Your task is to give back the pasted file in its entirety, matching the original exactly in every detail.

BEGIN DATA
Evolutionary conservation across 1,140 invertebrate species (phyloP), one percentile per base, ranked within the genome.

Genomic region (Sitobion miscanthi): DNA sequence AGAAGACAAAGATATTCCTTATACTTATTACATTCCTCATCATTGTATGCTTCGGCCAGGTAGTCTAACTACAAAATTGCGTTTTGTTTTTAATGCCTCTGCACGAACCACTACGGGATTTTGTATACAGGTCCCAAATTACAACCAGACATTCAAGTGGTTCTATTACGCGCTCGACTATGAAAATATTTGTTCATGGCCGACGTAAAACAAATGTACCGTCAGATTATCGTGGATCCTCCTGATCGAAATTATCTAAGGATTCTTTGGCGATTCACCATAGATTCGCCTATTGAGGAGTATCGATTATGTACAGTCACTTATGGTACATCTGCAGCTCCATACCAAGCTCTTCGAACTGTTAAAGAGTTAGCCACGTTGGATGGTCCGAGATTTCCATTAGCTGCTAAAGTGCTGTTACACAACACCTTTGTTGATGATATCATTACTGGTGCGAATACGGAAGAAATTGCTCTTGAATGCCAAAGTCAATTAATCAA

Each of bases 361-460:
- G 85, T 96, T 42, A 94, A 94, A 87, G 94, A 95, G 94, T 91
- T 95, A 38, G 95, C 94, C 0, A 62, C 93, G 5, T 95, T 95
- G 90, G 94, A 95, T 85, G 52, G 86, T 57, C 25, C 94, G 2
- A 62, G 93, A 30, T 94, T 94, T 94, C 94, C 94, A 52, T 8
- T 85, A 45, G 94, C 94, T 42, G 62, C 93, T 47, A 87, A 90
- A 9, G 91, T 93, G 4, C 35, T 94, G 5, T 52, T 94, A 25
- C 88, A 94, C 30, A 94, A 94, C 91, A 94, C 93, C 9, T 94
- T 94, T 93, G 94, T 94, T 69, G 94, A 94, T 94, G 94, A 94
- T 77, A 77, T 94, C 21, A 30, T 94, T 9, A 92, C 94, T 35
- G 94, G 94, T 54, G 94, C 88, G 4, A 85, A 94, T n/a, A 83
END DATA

Evolutionary conservation across 1,140 invertebrate species (phyloP), one percentile per base, ranked within the genome.

Genomic region (Sitobion miscanthi): DNA sequence AGAAGACAAAGATATTCCTTATACTTATTACATTCCTCATCATTGTATGCTTCGGCCAGGTAGTCTAACTACAAAATTGCGTTTTGTTTTTAATGCCTCTGCACGAACCACTACGGGATTTTGTATACAGGTCCCAAATTACAACCAGACATTCAAGTGGTTCTATTACGCGCTCGACTATGAAAATATTTGTTCATGGCCGACGTAAAACAAATGTACCGTCAGATTATCGTGGATCCTCCTGATCGAAATTATCTAAGGATTCTTTGGCGATTCACCATAGATTCGCCTATTGAGGAGTATCGATTATGTACAGTCACTTATGGTACATCTGCAGCTCCATACCAAGCTCTTCGAACTGTTAAAGAGTTAGCCACGTTGGATGGTCCGAGATTTCCATTAGCTGCTAAAGTGCTGTTACACAACACCTTTGTTGATGATATCATTACTGGTGCGAATACGGAAGAAATTGCTCTTGAATGCCAAAGTCAATTAATCAA

Each of bases 361-460:
- G 85, T 96, T 42, A 94, A 94, A 87, G 94, A 95, G 94, T 91
- T 95, A 38, G 95, C 94, C 0, A 62, C 93, G 5, T 95, T 95
- G 90, G 94, A 95, T 85, G 52, G 86, T 57, C 25, C 94, G 2
- A 62, G 93, A 30, T 94, T 94, T 94, C 94, C 94, A 52, T 8
- T 85, A 45, G 94, C 94, T 42, G 62, C 93, T 47, A 87, A 90
- A 9, G 91, T 93, G 4, C 35, T 94, G 5, T 52, T 94, A 25
- C 88, A 94, C 30, A 94, A 94, C 91, A 94, C 93, C 9, T 94
- T 94, T 93, G 94, T 94, T 69, G 94, A 94, T 94, G 94, A 94
- T 77, A 77, T 94, C 21, A 30, T 94, T 9, A 92, C 94, T 35
- G 94, G 94, T 54, G 94, C 88, G 4, A 85, A 94, T n/a, A 83